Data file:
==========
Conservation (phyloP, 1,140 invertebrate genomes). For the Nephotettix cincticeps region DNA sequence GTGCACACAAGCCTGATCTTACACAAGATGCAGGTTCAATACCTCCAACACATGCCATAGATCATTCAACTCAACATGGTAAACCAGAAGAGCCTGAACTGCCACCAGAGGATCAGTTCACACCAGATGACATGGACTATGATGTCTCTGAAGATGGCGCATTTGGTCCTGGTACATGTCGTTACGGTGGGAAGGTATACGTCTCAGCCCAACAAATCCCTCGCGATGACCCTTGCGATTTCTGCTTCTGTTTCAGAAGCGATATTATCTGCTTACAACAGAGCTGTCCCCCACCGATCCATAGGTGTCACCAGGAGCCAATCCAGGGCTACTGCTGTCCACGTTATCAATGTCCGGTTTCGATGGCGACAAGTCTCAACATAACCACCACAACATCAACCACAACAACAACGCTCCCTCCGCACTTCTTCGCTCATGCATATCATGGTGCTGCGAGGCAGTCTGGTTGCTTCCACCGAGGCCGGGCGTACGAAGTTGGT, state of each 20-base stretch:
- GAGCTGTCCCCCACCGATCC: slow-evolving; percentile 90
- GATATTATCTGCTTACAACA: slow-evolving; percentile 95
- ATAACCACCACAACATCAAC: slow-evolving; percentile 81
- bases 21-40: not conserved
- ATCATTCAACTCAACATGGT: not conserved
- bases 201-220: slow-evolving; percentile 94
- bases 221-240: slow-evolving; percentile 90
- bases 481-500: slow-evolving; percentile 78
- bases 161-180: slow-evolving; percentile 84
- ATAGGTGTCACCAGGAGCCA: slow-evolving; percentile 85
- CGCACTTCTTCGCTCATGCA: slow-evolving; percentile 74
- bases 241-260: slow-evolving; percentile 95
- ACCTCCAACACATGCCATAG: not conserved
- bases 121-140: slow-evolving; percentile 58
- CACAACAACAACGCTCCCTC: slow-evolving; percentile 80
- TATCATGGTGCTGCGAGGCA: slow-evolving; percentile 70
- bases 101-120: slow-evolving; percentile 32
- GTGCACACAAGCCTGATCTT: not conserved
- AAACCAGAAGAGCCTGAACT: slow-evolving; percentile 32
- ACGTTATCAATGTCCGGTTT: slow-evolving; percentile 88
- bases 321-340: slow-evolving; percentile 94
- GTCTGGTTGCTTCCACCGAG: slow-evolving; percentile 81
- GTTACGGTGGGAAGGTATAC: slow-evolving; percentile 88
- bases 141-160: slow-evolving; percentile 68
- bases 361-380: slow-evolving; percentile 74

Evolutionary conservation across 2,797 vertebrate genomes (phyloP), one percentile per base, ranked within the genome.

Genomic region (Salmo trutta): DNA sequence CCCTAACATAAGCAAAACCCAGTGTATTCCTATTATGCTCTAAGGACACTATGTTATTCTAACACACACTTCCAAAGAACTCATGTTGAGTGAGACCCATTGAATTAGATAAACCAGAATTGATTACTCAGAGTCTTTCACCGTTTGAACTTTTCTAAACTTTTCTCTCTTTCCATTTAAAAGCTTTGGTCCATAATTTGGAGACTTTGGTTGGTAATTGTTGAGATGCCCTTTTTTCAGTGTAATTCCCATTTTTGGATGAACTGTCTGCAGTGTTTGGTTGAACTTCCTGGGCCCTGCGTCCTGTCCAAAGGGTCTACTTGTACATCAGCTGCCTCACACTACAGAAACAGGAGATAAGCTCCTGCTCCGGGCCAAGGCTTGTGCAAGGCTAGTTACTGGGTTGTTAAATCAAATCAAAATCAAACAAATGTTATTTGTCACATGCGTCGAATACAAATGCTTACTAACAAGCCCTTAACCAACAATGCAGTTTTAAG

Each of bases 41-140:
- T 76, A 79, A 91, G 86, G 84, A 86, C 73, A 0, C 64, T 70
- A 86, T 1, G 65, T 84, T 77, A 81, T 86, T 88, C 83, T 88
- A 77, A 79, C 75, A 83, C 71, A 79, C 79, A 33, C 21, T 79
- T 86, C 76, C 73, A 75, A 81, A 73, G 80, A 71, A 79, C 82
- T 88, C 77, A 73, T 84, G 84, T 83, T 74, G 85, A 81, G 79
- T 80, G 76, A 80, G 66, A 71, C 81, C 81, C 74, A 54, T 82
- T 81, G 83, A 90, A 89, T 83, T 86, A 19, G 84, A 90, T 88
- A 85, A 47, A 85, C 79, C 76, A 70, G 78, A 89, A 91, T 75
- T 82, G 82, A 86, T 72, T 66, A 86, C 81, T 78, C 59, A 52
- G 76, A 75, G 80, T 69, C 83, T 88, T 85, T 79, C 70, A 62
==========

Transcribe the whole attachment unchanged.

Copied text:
Conservation (phyloP, 1,140 invertebrate genomes). For the Nephotettix cincticeps region DNA sequence GTGCACACAAGCCTGATCTTACACAAGATGCAGGTTCAATACCTCCAACACATGCCATAGATCATTCAACTCAACATGGTAAACCAGAAGAGCCTGAACTGCCACCAGAGGATCAGTTCACACCAGATGACATGGACTATGATGTCTCTGAAGATGGCGCATTTGGTCCTGGTACATGTCGTTACGGTGGGAAGGTATACGTCTCAGCCCAACAAATCCCTCGCGATGACCCTTGCGATTTCTGCTTCTGTTTCAGAAGCGATATTATCTGCTTACAACAGAGCTGTCCCCCACCGATCCATAGGTGTCACCAGGAGCCAATCCAGGGCTACTGCTGTCCACGTTATCAATGTCCGGTTTCGATGGCGACAAGTCTCAACATAACCACCACAACATCAACCACAACAACAACGCTCCCTCCGCACTTCTTCGCTCATGCATATCATGGTGCTGCGAGGCAGTCTGGTTGCTTCCACCGAGGCCGGGCGTACGAAGTTGGT, state of each 20-base stretch:
- GAGCTGTCCCCCACCGATCC: slow-evolving; percentile 90
- GATATTATCTGCTTACAACA: slow-evolving; percentile 95
- ATAACCACCACAACATCAAC: slow-evolving; percentile 81
- bases 21-40: not conserved
- ATCATTCAACTCAACATGGT: not conserved
- bases 201-220: slow-evolving; percentile 94
- bases 221-240: slow-evolving; percentile 90
- bases 481-500: slow-evolving; percentile 78
- bases 161-180: slow-evolving; percentile 84
- ATAGGTGTCACCAGGAGCCA: slow-evolving; percentile 85
- CGCACTTCTTCGCTCATGCA: slow-evolving; percentile 74
- bases 241-260: slow-evolving; percentile 95
- ACCTCCAACACATGCCATAG: not conserved
- bases 121-140: slow-evolving; percentile 58
- CACAACAACAACGCTCCCTC: slow-evolving; percentile 80
- TATCATGGTGCTGCGAGGCA: slow-evolving; percentile 70
- bases 101-120: slow-evolving; percentile 32
- GTGCACACAAGCCTGATCTT: not conserved
- AAACCAGAAGAGCCTGAACT: slow-evolving; percentile 32
- ACGTTATCAATGTCCGGTTT: slow-evolving; percentile 88
- bases 321-340: slow-evolving; percentile 94
- GTCTGGTTGCTTCCACCGAG: slow-evolving; percentile 81
- GTTACGGTGGGAAGGTATAC: slow-evolving; percentile 88
- bases 141-160: slow-evolving; percentile 68
- bases 361-380: slow-evolving; percentile 74

Evolutionary conservation across 2,797 vertebrate genomes (phyloP), one percentile per base, ranked within the genome.

Genomic region (Salmo trutta): DNA sequence CCCTAACATAAGCAAAACCCAGTGTATTCCTATTATGCTCTAAGGACACTATGTTATTCTAACACACACTTCCAAAGAACTCATGTTGAGTGAGACCCATTGAATTAGATAAACCAGAATTGATTACTCAGAGTCTTTCACCGTTTGAACTTTTCTAAACTTTTCTCTCTTTCCATTTAAAAGCTTTGGTCCATAATTTGGAGACTTTGGTTGGTAATTGTTGAGATGCCCTTTTTTCAGTGTAATTCCCATTTTTGGATGAACTGTCTGCAGTGTTTGGTTGAACTTCCTGGGCCCTGCGTCCTGTCCAAAGGGTCTACTTGTACATCAGCTGCCTCACACTACAGAAACAGGAGATAAGCTCCTGCTCCGGGCCAAGGCTTGTGCAAGGCTAGTTACTGGGTTGTTAAATCAAATCAAAATCAAACAAATGTTATTTGTCACATGCGTCGAATACAAATGCTTACTAACAAGCCCTTAACCAACAATGCAGTTTTAAG

Each of bases 41-140:
- T 76, A 79, A 91, G 86, G 84, A 86, C 73, A 0, C 64, T 70
- A 86, T 1, G 65, T 84, T 77, A 81, T 86, T 88, C 83, T 88
- A 77, A 79, C 75, A 83, C 71, A 79, C 79, A 33, C 21, T 79
- T 86, C 76, C 73, A 75, A 81, A 73, G 80, A 71, A 79, C 82
- T 88, C 77, A 73, T 84, G 84, T 83, T 74, G 85, A 81, G 79
- T 80, G 76, A 80, G 66, A 71, C 81, C 81, C 74, A 54, T 82
- T 81, G 83, A 90, A 89, T 83, T 86, A 19, G 84, A 90, T 88
- A 85, A 47, A 85, C 79, C 76, A 70, G 78, A 89, A 91, T 75
- T 82, G 82, A 86, T 72, T 66, A 86, C 81, T 78, C 59, A 52
- G 76, A 75, G 80, T 69, C 83, T 88, T 85, T 79, C 70, A 62